According to a survey released by the health ministry, the proportion of children in Japan living below the poverty line increased to 16 percent in 2012.


“The single-mother issue is a big problem in Japan now,” said Fish, citing an article released in May by the Washington Post that spotlighted “single mothers (struggling) with poverty and a culture of shame in Japan.”


Akari Yuki is the program director of refugee hiring at Fast Retailing Co., a retail holding company whose primary subsidiary is casual wear retailer Uniqlo Co. In a global partnership with the U.N. Refugee Agency, the company has started a program to hire refugees and immigrants at Uniqlo stores in Japan.


“The interesting thing is she is training store managers on how to utilize these foreign employees as a team-building method,” Fish said, adding that Yuki would like to lead her own organization in the future. “She thinks that the Japanese community should accept more refugees, so a system or training course is necessary.”


At the time of this printing, the sixth successful applicant, whose name has not been released yet, was awaiting approval from her company to participate in the leadership program.


“We don’t have to take six but we wanted to take them because these women are amazing, so we wanted to fill all the spots,” said women’s leadership program manager Kozue Sawame, 37.


There are various reasons an applicant might not be selected for the program, said Fish, one of the biggest being poor English ability. But applicants who are self-centered, who are not team players or lack a clear vision — even if their English is outstanding — possess qualities not sought after, Fish said.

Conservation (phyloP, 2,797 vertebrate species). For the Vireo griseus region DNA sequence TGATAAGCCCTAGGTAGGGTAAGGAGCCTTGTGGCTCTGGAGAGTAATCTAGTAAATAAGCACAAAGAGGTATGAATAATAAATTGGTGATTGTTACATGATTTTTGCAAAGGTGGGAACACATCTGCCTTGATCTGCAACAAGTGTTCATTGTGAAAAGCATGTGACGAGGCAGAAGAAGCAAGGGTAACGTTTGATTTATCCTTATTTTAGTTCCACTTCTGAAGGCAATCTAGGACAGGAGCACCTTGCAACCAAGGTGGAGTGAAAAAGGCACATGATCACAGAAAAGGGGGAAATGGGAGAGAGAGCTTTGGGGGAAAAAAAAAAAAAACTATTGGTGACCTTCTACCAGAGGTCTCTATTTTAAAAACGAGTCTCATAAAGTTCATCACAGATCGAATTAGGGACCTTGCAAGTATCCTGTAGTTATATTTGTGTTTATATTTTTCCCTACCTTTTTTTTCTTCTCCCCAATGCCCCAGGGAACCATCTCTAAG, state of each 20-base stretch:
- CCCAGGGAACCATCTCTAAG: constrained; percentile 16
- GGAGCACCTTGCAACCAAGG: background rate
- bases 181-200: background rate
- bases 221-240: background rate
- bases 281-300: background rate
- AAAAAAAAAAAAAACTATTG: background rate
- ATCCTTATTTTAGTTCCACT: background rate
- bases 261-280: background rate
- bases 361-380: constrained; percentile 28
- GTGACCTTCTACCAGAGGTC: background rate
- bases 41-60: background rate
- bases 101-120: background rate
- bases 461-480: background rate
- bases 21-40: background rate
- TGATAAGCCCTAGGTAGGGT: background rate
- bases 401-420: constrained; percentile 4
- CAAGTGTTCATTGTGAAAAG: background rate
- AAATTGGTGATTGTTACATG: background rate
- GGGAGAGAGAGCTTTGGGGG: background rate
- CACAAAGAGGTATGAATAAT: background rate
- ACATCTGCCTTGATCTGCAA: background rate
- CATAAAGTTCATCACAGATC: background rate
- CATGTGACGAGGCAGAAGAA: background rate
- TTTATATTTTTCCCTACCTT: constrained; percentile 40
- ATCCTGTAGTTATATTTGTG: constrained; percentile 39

She said this year one applicant who studied at a prestigious American university and was fluent in English, did not make the cut. She was too focused on herself.


“If their vision is not clear, we like to encourage them to apply again. But we don’t need people who are ‘me, me, me,’ because we would like to create a team,” Fish said.


For JWLI-II (the newest version), there are five basic pillars: having a clear vision; creating an outline; developing a plan over four weeks in Boston, including taking an entrepreneurship course at Babson College; execution of the plan under a two-year mentorship in Japan; and participants implementing actual social change and innovation through their actions in Japan.


The leadership course is scheduled to take place from Oct. 10 to Nov. 3. Yasuhiro Yamakawa, an associate professor of entrepreneurship at Babson College, will help the women prepare for their trip abroad.


Because of enhancements to the program, which involve catering to the participants to choose their respective mentors, active participation is required from both sides, said Sawame.


“Every component of the program is catered toward one of the fellows. It’s hands-on from our side and hands-on from their side as well. We also want to make sure the mentors meet the needs and interests of our fellows,” said Sawame.


Hence, mentors, including NGO leaders and other professionals, will be chosen with care.


“Each individual Fellow has a different dream, so we cannot pick the mentors from a box. There has to be chemistry,” Fish said.